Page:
Building into the side of a hillslope?

Discussion in 'Natural, Temporary, and Permanent Shelter' started by OfTheEarth, Jun 12, 2016.

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  1. OfTheEarth

    OfTheEarth Member

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    I have access to a large hillslope that is largely covered in sand, but turns to a mineral mix and then eventually soil.

    I have access to large, broken slabs (a LOT of them) of concrete as well as a ton of nice sticks/branches and straw to use in the area, but this is just a pet project for now and I don't want to do anything crazy. I would prefer not to use any tools if I can't make them by hand, but I will cave if need be - ideally, I just want to know if it can be done.

    Has anyone ever built into a hillside before? I kind of just want to get started with a small area to sit and lay down, and then work my way to having a small, simple room. This thing will be unoccupied unless I secretly disclose the location to some lucky homeless person, so it doesn't have to be crazy advanced.

    I am thinking the concrete slabs (broken from some old project, mismatched and jagged shapes but would make great reinforcement) will form the foundation and I can just make a meshwork of sticks for reinforcement walls, with the "roof" just being hilltop reinforced by a LOT of wood meshwork. I'm thinking like 4-6 inches of it should suffice, think a * shape, interlaced under each other and embedded down for security. I am fairly confident this would hold even 10 people on the small area, and I seriously doubt that much weight will ever be applied to it in its current location.

    Suggestions? Advice? The dig is the part I'm most worried about. Might get started tomorrow, might not, who knows.

    Keith H. likes this.
  2. Tom Williams

    Tom Williams Moderator Staff Member

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    Check out photos of underground the vc had in nam they had everything they needed including complete hospitals
  3. Keith H.

    Keith H. Moderator Staff Member

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    Based on what I think you are saying, I would not recommend digging into a hillside unless I had reasonably heavy timbers to shore it up as I go. This would be especially so given the type of ground you are talking about. The cement slabs I would be using as a floor & filling in any gaps with cement. The more shoring timber you can use, the safer it will be. Filling in the sides & the roof is advised.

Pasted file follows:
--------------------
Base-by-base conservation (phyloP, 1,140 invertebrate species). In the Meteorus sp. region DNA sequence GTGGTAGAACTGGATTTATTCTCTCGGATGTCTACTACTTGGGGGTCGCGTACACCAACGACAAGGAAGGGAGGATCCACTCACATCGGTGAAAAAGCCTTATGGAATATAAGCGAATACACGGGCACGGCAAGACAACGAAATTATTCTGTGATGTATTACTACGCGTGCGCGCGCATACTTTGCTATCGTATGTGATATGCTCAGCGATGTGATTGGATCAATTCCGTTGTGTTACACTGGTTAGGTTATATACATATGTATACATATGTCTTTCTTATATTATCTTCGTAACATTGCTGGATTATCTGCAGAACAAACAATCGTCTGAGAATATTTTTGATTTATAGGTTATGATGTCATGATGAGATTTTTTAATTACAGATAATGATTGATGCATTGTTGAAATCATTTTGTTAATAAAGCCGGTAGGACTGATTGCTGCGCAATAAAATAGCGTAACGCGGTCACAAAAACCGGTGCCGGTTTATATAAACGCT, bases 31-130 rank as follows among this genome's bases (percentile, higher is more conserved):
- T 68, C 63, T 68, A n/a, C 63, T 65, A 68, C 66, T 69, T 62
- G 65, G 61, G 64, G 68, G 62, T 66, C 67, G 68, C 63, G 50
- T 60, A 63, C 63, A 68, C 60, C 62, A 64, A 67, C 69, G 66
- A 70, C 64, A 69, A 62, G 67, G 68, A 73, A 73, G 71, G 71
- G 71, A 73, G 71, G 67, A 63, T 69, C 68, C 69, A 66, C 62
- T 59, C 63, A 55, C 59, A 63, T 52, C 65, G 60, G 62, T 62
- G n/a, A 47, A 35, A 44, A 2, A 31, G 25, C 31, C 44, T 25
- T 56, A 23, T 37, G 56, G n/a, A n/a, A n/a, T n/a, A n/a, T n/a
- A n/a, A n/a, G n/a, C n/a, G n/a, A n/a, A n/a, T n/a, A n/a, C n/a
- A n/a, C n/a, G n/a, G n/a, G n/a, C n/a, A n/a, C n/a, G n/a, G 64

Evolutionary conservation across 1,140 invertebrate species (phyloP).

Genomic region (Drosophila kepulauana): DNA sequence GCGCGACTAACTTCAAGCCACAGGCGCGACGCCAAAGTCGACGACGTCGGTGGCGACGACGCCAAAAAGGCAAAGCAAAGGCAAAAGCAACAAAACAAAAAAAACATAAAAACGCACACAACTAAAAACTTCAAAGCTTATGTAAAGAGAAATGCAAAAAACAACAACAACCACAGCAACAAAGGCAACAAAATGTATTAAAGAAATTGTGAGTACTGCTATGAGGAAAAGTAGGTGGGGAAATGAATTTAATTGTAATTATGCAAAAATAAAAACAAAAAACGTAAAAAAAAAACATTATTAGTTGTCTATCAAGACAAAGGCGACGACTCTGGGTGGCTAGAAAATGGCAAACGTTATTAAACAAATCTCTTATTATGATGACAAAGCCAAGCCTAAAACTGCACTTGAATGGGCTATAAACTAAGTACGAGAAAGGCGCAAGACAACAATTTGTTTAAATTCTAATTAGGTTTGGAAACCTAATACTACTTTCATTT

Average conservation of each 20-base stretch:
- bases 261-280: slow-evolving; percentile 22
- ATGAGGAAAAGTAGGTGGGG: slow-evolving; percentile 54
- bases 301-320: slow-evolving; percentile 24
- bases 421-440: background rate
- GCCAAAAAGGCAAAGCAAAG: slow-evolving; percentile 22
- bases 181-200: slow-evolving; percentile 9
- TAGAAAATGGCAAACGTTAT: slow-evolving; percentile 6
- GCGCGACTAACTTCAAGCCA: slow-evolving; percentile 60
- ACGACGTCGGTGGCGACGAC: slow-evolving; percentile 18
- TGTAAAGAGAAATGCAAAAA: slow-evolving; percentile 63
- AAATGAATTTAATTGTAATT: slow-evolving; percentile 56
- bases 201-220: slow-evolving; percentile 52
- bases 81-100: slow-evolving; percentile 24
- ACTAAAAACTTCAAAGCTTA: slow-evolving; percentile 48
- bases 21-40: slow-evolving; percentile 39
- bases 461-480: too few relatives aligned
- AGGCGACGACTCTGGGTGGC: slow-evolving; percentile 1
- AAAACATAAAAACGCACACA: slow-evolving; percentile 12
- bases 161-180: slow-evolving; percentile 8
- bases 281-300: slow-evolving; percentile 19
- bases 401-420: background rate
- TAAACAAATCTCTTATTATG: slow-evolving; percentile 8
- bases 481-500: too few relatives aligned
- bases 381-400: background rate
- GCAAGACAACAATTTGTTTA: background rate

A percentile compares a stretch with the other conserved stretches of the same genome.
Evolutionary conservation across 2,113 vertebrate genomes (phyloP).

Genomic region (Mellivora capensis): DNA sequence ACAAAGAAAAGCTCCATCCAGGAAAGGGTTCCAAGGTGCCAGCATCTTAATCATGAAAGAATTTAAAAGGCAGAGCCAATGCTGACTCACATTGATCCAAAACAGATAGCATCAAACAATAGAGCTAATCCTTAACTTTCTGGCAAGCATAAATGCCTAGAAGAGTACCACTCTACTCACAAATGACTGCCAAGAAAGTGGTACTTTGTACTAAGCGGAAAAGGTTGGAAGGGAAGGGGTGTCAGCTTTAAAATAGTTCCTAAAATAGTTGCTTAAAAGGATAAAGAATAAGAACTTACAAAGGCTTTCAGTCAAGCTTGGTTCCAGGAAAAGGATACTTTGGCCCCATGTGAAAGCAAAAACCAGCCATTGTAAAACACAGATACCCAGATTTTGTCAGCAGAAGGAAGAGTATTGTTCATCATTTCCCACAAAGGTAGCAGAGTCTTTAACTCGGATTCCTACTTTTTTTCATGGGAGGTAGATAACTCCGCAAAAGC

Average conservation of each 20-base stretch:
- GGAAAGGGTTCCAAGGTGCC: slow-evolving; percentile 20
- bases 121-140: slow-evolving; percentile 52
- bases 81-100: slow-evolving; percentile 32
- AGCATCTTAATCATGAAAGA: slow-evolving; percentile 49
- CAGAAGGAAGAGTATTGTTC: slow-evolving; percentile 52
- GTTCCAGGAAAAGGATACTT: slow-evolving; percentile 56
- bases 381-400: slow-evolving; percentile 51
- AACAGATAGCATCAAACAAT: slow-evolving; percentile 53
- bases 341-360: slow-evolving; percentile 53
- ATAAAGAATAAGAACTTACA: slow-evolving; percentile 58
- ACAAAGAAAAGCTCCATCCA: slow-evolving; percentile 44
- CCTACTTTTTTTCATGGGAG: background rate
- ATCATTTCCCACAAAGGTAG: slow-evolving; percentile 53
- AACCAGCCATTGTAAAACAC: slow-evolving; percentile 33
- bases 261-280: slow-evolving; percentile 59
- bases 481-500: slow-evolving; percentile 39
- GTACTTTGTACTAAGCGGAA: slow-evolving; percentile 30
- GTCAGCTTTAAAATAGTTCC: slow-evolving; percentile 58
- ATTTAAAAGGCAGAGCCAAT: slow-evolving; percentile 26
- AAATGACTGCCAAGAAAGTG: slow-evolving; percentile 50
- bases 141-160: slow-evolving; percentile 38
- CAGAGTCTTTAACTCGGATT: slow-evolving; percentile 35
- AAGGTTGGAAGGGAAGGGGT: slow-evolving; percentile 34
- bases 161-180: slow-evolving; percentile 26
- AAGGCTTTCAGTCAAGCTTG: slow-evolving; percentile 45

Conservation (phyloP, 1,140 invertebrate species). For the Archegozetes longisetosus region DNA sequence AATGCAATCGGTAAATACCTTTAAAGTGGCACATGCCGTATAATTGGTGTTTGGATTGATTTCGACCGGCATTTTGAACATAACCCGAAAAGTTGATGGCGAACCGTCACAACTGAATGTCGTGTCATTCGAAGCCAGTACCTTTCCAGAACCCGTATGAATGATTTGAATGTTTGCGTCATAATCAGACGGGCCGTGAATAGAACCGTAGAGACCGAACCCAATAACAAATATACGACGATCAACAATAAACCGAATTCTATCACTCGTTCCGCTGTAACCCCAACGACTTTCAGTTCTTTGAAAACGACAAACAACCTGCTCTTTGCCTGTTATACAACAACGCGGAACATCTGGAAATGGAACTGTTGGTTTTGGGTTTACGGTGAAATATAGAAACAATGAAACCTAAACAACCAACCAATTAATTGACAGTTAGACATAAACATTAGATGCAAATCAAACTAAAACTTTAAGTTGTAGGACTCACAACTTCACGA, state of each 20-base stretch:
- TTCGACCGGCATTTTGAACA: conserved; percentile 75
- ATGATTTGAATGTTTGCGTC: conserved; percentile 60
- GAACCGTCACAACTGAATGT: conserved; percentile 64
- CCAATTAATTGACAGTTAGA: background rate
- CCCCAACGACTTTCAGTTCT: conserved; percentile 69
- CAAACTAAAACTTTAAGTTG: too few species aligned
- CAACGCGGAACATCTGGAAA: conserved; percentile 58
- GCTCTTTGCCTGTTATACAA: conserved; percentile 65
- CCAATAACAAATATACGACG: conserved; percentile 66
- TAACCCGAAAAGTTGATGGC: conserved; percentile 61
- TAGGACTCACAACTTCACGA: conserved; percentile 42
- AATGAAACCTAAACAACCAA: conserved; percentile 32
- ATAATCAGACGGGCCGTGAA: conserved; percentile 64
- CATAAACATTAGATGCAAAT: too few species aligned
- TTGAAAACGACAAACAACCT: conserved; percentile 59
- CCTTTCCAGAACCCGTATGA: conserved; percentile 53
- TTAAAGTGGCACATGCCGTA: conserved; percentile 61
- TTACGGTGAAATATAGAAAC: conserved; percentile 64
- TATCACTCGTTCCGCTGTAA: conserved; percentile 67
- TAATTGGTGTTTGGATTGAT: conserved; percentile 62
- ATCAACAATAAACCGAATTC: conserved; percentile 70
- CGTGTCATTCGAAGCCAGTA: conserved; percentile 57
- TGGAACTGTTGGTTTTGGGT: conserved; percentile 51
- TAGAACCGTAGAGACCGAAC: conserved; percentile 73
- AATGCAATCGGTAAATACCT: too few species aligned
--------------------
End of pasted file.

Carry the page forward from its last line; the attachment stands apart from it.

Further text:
4. Corzhens

    Corzhens Master Survivalist

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    Pardon me for saying this but I think that is a crazy idea to build a shelter by the hillside much more if it's a crude makeshift shelter. When I read that part that the hill slope is mostly sand and mineral, it's easy to imagine that you can experience a landslide of avalanche, whatever you call it but definitely you will be buried in sand. My best bet is for you to use long wood like bamboo poles of maybe 20 feet long that would serve part beam and part defense for the avalanche. That could save you from disaster.

    Good luck to your folly. And if you are successful, please post it here so we would know what happened to your experiment.
  5. OfTheEarth

    OfTheEarth Member

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    It is not a high-sand hillside (it's just sandy on top, I dug a few feet into it already), and the dirt is fairly well compressed and full of rocks and subsoil clay. Upon further thought, I think a more efficient route would be to make it as a tunnel at first purely, starting simple and allowing cob bricks to be placed in rings, essentially forming a reinforced tunnel as I dig. The biggest problem I will have is water-proofing it (wanted to do it without plaster or plastics but that's looking tough), but it's on my friends property and he already doesn't care if it caves in, they're going to dig all of it out for farmland later anyways.
  6. joshposh

    joshposh Expert Member

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    I wouldn't be digging a tunnel through a hillside that is only compressed dirt. It could collapse on you if it is not structured properly. Civil Engineering is need to survey the land properly. Unless you were just building a small hut on the side and not digging at all. My imagination says that you are going to dig inwards, which is dangerous.
  7. remnant

    remnant Expert Member

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    You can actually build a structure on the hillside but not with the method of reinforcement you are talking about. You need to construct a sturdy cage first with the roof particularly reinforced with wood and an iron sheet if possible. Then carefully dig a cave for the cage to fit snugly in. After that, you can fill in the details of the room. You have to make sure that the area doesn't have a history of landslides.
  8. jonthai

    jonthai New Member

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    You shouldn't build there. It's a hard work construction. Try finding it another spot with not so much inclination.
  9. lonewolf

    lonewolf Moderator Staff Member

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    I wouldn't mind having something that was built into a bank, not a hillside mind you, just a small earth bank, that way it would be sort of underground but only just, the only part visible would be the front and it might be possible to disguise even that.
    I have seen places built in this manner with tyres(tires) forming the walls.
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